The Federal Deposit Insurance Corp. said Tuesday that it plans to hire 150 examiners next year - the first time it has added examiner jobs since 1992.
The FDIC wants to boost its supervision staff to more than 2,750 employees in 1998 because downsizing and hiring freezes have left the division understaffed, officials said. The agency reached a peak of nearly 4,000 supervision employees in 1992.
The staff shortage caused 180 scheduled exams to be delayed until next year, the FDIC said. The year-2000 computer problem is expected to add to examiner work loads.
Comptroller of the Currency Eugene A. Ludwig, a member of the FDIC board, questioned whether the hiring is needed, given the industry's record profits and the failure of only one bank in more than a year. "These numbers on the face of it seem odd," Mr. Ludwig said.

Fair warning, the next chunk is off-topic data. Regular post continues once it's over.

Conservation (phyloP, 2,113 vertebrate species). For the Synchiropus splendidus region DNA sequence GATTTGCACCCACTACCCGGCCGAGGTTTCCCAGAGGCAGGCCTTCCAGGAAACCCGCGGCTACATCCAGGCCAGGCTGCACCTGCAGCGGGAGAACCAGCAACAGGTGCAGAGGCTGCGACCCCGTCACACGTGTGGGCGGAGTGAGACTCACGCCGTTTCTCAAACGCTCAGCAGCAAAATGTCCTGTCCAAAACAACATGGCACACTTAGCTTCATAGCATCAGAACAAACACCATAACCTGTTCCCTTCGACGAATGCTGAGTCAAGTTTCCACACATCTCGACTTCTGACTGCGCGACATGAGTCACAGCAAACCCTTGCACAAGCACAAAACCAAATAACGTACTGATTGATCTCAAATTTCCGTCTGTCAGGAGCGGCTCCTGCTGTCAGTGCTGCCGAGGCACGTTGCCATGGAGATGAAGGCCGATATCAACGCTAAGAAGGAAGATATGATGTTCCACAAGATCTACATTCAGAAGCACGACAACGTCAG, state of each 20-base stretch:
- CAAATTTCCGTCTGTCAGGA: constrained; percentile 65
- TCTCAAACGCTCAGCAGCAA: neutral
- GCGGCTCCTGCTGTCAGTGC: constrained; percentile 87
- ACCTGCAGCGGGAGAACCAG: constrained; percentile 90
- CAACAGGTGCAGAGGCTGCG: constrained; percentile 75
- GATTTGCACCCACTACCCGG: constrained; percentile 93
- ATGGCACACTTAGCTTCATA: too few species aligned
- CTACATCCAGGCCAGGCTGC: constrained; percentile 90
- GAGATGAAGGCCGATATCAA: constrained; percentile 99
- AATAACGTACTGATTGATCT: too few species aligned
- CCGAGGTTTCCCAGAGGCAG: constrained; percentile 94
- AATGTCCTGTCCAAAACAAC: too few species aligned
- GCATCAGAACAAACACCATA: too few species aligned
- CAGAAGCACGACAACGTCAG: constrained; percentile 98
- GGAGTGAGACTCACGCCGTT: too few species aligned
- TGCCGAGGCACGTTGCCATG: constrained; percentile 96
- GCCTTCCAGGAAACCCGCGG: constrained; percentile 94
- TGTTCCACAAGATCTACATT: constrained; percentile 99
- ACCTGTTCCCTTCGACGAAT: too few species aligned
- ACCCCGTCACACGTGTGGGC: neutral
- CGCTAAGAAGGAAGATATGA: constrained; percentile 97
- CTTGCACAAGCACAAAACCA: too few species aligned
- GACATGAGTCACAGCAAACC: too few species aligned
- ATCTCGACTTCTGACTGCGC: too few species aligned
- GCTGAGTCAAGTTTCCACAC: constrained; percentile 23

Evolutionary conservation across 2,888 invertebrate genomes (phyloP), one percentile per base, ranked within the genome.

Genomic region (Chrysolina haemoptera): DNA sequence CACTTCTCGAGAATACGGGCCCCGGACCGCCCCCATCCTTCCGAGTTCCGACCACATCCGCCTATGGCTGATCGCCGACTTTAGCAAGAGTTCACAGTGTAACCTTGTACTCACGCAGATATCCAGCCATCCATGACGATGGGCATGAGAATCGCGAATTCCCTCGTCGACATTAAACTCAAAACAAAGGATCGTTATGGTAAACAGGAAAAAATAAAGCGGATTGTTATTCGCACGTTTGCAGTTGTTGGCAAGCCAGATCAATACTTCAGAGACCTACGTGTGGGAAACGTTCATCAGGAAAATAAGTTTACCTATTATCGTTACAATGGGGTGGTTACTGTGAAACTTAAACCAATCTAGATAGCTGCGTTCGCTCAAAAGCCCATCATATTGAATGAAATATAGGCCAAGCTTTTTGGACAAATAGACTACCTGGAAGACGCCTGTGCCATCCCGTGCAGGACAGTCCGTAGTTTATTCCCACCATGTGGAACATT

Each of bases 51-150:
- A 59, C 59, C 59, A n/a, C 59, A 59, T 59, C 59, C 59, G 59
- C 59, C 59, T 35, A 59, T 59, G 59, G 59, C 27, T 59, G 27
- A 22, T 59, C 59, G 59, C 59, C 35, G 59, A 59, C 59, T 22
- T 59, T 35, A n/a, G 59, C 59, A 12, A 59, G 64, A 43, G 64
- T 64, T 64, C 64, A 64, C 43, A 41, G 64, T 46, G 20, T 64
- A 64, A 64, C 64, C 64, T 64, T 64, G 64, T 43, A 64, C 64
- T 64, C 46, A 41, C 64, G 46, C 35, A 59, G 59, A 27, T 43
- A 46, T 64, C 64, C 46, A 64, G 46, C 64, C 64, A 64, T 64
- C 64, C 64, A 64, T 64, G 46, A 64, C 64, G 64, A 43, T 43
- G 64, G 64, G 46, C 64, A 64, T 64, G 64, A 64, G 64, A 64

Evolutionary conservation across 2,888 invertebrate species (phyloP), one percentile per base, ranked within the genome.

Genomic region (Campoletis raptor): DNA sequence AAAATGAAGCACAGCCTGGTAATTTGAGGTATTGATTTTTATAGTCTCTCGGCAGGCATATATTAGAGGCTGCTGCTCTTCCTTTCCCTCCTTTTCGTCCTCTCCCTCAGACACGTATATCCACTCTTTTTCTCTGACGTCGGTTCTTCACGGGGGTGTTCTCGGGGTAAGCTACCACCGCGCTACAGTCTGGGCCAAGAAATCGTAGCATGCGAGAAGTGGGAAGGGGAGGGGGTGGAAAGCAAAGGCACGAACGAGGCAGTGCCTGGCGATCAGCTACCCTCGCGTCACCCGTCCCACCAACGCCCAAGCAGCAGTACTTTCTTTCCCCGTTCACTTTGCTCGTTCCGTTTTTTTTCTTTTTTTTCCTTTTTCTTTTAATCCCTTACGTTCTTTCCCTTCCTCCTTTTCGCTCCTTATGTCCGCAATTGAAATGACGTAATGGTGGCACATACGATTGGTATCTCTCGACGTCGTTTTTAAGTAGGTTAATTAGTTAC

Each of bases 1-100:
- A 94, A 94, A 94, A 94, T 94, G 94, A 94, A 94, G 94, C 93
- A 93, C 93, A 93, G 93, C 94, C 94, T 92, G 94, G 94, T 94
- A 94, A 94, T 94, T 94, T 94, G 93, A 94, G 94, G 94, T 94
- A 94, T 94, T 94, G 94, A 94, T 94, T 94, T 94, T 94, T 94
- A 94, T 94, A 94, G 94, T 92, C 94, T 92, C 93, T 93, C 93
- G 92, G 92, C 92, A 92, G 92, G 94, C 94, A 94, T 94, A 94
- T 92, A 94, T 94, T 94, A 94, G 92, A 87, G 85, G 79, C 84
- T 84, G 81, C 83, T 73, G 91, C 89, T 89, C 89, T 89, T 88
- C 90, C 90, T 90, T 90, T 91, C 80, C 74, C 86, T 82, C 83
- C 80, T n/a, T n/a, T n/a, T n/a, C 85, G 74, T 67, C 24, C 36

Overall, the FDIC will continue its downsizing trend of recent years. On Tuesday its board approved a 16% cut in the budget, to $1.36 billion for 1998. Overall employment will be slashed by 9%, to 7,661 employees. The agency expects assets in liquidation to drop next year to $2.8 billion, from $4.4 billion.
In a separate action, the FDIC approved an interim rule that it said will ease the burden of risk-based capital requirements on banks with large trading portfolios. The Federal Reserve Board and the Office of the Comptroller of the Currency plan to issue the same interim rule soon.
The agencies have decided to eliminate a requirement that banks with large trading portfolios hold half the market risk capital demanded under international standards. As a result, the dozen U.S. banks that qualify will be able to rely solely on internal models for computing market risks. The interim rule takes effect as soon as it is published, and comments are due 60 days later.
Also this week, the FDIC said it will give bank directors pocket guides to overseeing their institutions. These remind them to make independent decisions, thoroughly scrutinize management, and avoid preferential deals for insiders.